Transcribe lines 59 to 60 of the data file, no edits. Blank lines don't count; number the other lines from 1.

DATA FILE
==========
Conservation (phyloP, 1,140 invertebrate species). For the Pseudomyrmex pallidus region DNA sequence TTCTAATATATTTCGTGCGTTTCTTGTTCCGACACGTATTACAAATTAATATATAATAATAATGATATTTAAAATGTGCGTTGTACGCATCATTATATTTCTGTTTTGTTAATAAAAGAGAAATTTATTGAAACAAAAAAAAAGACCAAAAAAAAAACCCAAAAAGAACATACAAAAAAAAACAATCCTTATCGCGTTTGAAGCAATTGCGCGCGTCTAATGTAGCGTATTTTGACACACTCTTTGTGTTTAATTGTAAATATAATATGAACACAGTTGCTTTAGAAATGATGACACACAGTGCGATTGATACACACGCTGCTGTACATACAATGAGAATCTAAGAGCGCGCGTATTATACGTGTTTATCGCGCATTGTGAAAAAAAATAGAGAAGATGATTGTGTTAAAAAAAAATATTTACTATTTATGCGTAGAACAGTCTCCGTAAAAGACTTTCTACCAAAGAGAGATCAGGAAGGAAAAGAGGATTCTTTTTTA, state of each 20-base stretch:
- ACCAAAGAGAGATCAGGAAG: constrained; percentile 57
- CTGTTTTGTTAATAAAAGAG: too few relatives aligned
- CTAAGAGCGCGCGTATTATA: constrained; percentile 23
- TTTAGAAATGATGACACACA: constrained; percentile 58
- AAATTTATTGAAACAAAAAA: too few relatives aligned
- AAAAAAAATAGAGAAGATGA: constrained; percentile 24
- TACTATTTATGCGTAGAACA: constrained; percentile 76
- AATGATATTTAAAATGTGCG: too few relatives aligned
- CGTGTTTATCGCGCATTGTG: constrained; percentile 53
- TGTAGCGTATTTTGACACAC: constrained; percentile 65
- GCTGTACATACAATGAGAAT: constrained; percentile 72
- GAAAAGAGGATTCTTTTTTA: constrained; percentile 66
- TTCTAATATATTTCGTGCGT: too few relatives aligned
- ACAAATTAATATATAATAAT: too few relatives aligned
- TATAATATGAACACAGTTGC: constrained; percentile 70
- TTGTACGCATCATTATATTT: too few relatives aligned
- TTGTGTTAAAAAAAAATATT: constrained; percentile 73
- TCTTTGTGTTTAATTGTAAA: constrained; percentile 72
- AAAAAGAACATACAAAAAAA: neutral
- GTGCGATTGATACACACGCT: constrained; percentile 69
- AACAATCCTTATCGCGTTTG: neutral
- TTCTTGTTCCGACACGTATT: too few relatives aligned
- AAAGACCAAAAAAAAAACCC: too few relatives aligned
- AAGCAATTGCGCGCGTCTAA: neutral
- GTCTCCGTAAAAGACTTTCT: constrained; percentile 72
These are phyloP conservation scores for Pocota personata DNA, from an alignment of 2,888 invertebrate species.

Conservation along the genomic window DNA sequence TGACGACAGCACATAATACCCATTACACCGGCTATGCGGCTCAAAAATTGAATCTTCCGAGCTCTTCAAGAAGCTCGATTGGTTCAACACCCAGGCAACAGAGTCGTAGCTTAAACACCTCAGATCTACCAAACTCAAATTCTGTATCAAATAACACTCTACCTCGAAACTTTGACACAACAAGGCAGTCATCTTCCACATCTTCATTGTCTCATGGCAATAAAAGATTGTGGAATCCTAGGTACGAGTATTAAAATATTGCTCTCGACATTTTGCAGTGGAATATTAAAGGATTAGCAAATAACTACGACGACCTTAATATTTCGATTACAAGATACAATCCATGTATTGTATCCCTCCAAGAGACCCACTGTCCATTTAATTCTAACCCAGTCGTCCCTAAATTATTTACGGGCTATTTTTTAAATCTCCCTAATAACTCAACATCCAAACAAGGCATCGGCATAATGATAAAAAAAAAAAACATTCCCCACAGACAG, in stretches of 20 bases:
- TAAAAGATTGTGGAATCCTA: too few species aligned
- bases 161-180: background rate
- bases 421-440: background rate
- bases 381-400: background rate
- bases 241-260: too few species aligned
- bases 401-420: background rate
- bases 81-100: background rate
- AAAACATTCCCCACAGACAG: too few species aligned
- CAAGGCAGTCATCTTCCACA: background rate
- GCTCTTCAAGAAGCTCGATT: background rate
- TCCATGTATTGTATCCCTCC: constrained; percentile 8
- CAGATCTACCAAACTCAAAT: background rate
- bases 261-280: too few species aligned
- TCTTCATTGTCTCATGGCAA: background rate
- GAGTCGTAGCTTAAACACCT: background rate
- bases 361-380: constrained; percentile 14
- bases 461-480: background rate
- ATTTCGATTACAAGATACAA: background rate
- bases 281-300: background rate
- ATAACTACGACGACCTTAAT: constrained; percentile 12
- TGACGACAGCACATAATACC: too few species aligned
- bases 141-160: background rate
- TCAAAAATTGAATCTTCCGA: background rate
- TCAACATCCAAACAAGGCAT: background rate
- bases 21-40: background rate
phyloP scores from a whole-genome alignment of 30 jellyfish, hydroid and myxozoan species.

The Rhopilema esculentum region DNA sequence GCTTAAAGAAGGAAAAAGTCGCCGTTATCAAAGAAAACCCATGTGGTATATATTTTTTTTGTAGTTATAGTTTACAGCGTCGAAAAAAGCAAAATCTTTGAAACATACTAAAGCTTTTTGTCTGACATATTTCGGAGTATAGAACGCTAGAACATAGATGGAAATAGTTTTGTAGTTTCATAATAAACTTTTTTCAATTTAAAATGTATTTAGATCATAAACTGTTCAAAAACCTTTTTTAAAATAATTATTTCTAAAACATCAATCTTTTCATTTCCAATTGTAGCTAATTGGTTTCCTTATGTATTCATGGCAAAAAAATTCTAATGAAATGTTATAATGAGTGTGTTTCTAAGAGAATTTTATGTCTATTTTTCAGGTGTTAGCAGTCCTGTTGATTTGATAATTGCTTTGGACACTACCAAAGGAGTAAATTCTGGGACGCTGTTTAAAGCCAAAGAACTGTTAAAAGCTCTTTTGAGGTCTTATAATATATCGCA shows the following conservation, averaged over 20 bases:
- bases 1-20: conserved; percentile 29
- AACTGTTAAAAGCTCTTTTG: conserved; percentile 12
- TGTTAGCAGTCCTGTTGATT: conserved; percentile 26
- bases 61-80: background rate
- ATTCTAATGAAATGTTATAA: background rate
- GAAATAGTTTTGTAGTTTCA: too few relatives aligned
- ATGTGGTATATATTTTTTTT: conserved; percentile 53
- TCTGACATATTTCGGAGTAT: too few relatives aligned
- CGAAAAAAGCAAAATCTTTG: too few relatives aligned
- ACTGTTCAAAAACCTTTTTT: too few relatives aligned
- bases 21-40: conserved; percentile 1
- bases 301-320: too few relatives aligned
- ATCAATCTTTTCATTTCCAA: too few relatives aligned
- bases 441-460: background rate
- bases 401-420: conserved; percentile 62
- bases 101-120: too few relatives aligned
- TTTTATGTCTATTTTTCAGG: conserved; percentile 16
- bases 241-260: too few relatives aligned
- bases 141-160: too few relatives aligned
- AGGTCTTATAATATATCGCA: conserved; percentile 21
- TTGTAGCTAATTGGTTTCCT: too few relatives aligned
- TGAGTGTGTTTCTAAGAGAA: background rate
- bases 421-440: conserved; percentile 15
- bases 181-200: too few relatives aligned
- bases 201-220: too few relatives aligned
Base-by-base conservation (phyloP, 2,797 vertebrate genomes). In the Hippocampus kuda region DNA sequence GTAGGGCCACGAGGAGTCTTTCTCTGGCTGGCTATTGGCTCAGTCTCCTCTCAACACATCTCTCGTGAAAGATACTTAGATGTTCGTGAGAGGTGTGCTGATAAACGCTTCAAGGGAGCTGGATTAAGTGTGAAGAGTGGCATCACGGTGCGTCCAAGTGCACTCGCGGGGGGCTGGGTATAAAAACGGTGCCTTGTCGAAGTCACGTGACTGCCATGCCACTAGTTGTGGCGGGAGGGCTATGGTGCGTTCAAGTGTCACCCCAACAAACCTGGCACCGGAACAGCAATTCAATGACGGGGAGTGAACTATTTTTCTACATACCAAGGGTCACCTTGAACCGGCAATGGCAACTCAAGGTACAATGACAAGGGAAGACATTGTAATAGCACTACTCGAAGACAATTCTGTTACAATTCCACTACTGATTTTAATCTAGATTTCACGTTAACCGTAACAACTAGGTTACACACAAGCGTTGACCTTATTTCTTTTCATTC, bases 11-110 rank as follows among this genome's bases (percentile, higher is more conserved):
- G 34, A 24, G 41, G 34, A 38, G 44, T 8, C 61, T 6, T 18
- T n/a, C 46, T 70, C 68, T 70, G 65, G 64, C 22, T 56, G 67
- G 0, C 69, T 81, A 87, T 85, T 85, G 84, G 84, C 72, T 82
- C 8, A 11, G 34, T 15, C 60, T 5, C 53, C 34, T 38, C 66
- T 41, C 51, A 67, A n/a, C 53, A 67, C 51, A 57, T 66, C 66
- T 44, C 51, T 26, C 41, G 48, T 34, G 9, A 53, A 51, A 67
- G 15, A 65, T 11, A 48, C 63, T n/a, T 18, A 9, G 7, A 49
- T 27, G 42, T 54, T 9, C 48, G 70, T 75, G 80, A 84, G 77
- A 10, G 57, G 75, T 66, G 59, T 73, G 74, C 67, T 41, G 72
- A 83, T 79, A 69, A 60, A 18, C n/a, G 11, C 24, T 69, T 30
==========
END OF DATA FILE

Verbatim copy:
- bases 61-80: background rate
- ATTCTAATGAAATGTTATAA: background rate